In Doe v. Reed, __ U.S. __ (Decided June 24, 2010), the Supreme Court addressed the narrow question of whether disclosure of referendum petitions would violate the First Amendment. The facts are fairly straightforward. In May of 2009, the State of Washington enacted a bill that would expand the rights and responsibilities of domestic partners, including same-sex domestic partners. This bill, known as Senate Bill 5688, was drafted by the legislature and signed into law by Washington’s Governor Christine Gregoire.
Seeking to repeal the bill, a group by the name of Protect Marriage Washington started collecting signatures in order to place a referendum on the ballot that would give the voters the opportunity to vote on the bill. Protect Marriage collected the required signatures and the referendum was placed on the ballot. Prior to election night, the Secretary of State received several public records requests seeking disclosure of the names of the individuals who signed the petition. This information would include the names, address and county of residence for each of the 137,000 signatures submitted. The Washington Public Records Act (“PRA”) makes available for public inspection “any writing containing information relating to the conduct of government or the performance of any governmental or proprietary function.” Since the Secretary of State considered the referendum petition to fall under that definition, the identity of those who signed the petition was considered a public record. Protect Marriage objected to the disclosure citing privacy concerns and sought a preliminary injunction to enjoin the disclosure of the petition signatories.
In an 8-1 decision, the Supreme Court held that the disclosure of referendum petitions do not, as a general matter, violate the First Amendment. Writing for the majority, Chief Justice Roberts wrote:
“Public disclosure thus helps ensure that only signatures counted are those that should be, and that the only referenda placed on the ballot are those that garner enough valid signatures. Public disclosure also promotes transparency and accountability in the electoral process to an extent other measures cannot.”
As a result, the Court held that the State’s interest in preserving the integrity of the electoral process is sufficient to defeat the argument that the PRA is unconstitutional when applied to referendum petitions.
On the surface, this holding seems to be relatively clear-cut. However, when you dive a bit deeper into the Court’s opinion, you find that this issue is far from over On appeal to the Ninth Circuit, the plaintiff asserted two key arguments: first, that the PRA was unconstitutional when applied to referendum petitions in general and second, that the PRA was unconstitutional when applied this specific petition. Since the Appellate decision was based solely on the first argument, the Supreme Court declined to address the second argument, which is arguably the stronger of the two. Therefore, in the event this case returns to the Supreme Court, would the outcome remain the same?
In Reed, Chief Justice Roberts acknowledged that those resisting disclosure can prevail under the First Amendment if they can show “a reasonable probability that the compelled disclosure [of personal information] will subject them to threats, harassment, or reprisals from either Government officials or private parties.” Reed citing Buckley v. Am. Constitutional Law Found. (Buckley II), 525 U.S. 182, 197, 119 S.Ct. 636, 142 L.Ed.2d 599 (1999). In this case, the Respondents acknowledged their intent to publicly identify those who had signed the petition and broadcast the signers’ political views via a searchable internet website. This, plaintiff argued, would be a blueprint for harassment and intimidation, effectively chilling future political participation. However, a number of the Justices seemed to disagree. Justice Stevens argued that “there would have to be a significant threat of harassment directed at those who sign the petition that cannot be mitigated by law enforcement measures” and that such harassment “is unlikely to occur in cases involving the PRA.” Further, Justice Sotomayor, who was joined by Justice Ginsburg and Stevens, viewed the burden on public speech as “minimal” and wrote that “disclosure of the identity of petition signers, moreover, in no way directly impairs the ability of anyone to speak[.]” Even Justice Scalia, compared the act of signing a petition to the act of legislating, which he noted, “Our Nation’s longstanding traditions of legislating and voting in public refute the claim that the First Amendment accords a right to anonymity in the performance of an act with governmental effect.”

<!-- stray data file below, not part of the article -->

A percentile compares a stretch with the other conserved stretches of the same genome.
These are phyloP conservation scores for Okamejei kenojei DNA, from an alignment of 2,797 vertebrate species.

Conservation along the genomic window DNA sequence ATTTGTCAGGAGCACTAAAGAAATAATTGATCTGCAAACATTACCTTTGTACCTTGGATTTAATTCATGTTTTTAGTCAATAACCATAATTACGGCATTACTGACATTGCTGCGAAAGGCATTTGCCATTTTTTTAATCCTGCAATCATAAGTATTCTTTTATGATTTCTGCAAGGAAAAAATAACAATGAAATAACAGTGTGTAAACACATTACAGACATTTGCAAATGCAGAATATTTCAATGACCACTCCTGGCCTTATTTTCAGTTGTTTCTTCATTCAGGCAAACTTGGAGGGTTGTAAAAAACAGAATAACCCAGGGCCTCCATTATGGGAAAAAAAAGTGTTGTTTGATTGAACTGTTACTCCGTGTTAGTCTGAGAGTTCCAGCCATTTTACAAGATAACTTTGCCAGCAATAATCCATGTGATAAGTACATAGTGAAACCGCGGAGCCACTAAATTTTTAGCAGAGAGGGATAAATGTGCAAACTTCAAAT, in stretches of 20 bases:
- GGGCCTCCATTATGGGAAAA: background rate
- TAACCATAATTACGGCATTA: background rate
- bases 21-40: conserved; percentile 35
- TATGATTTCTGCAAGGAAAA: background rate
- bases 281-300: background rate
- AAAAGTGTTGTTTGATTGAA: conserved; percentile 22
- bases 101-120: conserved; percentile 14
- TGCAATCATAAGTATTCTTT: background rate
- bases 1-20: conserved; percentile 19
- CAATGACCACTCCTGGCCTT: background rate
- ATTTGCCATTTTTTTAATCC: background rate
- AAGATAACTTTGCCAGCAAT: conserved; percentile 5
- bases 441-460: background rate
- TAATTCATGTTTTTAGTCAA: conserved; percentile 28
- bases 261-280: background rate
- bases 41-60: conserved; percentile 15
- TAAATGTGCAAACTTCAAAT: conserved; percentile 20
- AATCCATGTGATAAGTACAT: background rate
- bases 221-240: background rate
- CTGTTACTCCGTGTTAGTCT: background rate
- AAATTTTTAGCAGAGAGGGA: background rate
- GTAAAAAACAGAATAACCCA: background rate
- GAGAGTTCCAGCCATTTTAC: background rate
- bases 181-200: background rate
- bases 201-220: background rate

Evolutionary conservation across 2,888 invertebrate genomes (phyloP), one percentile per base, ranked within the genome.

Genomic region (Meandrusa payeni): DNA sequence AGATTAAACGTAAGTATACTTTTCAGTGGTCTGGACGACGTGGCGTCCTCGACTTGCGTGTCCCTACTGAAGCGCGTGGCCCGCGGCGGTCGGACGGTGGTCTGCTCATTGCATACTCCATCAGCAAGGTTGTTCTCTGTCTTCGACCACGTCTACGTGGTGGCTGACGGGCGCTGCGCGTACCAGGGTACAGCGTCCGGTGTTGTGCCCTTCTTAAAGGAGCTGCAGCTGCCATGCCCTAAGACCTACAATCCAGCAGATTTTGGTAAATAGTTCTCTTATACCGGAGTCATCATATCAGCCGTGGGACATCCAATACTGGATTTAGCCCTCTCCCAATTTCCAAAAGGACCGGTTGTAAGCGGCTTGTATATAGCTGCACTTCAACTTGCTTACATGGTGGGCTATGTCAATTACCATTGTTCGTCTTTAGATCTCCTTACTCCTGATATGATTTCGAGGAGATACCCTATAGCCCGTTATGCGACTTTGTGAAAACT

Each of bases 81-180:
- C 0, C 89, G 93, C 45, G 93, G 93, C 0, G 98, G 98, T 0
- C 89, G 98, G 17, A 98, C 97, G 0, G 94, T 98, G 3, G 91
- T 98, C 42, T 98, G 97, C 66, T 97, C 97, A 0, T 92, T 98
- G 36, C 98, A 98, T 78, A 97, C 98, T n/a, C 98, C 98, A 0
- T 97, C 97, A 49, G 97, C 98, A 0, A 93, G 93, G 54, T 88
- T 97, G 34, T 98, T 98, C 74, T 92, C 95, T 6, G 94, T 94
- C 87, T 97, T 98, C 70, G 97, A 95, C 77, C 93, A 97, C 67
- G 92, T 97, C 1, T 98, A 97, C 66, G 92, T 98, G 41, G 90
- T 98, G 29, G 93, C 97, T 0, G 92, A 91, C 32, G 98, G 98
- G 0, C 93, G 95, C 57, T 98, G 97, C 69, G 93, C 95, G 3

Apart from Justice Thomas, who believe the PRA was unconstitutional as applied to referendum petitions in general, the only other support came from Justice Alito. Even though he voted with the majority, Justice Alito noted that “plaintiffs in this case have a strong argument that the PRA violates the First Amendment as applied to the Referendum 71 petition.” Since it appears that at least five of the justices seem to be predisposed toward rejecting even a narrow First Amendment challenge to the PRA, its seems unlikely that signatories to the referendum petition will be able to remain anonymous. Accordingly, anyone who is deciding whether to sign a referendum petition, should decide if they want to be publicly identified with that particular political issue.